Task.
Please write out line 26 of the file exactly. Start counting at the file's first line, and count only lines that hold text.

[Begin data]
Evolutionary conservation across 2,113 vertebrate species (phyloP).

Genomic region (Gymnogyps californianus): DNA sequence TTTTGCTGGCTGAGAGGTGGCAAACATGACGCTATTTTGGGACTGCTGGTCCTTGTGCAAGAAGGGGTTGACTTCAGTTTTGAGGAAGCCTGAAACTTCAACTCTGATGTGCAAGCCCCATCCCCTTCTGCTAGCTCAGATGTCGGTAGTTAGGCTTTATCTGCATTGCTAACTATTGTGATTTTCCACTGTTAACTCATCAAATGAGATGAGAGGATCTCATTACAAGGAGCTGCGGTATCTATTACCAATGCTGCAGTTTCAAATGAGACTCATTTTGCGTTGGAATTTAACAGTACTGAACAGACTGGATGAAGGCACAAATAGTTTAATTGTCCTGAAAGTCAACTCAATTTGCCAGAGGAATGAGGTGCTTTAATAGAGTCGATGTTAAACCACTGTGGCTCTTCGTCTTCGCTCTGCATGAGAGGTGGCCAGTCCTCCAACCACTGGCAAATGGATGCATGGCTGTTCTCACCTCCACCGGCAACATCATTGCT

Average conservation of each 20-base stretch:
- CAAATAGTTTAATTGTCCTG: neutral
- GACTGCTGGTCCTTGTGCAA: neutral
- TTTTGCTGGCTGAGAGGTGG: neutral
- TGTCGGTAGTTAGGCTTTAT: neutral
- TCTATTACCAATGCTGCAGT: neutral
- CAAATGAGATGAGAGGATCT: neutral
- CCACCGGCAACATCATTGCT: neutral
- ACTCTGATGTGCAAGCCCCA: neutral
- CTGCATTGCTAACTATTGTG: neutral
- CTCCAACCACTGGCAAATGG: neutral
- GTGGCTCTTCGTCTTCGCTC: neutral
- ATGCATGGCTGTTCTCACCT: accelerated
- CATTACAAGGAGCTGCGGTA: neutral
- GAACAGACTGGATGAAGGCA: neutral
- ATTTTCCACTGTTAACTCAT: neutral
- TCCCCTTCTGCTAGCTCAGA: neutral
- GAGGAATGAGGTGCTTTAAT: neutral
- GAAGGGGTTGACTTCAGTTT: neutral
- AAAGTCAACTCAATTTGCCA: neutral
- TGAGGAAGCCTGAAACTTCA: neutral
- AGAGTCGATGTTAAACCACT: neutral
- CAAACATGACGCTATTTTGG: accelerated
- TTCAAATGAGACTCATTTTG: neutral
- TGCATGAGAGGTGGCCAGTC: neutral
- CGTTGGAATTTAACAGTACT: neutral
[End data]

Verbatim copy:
- TTCAAATGAGACTCATTTTG: neutral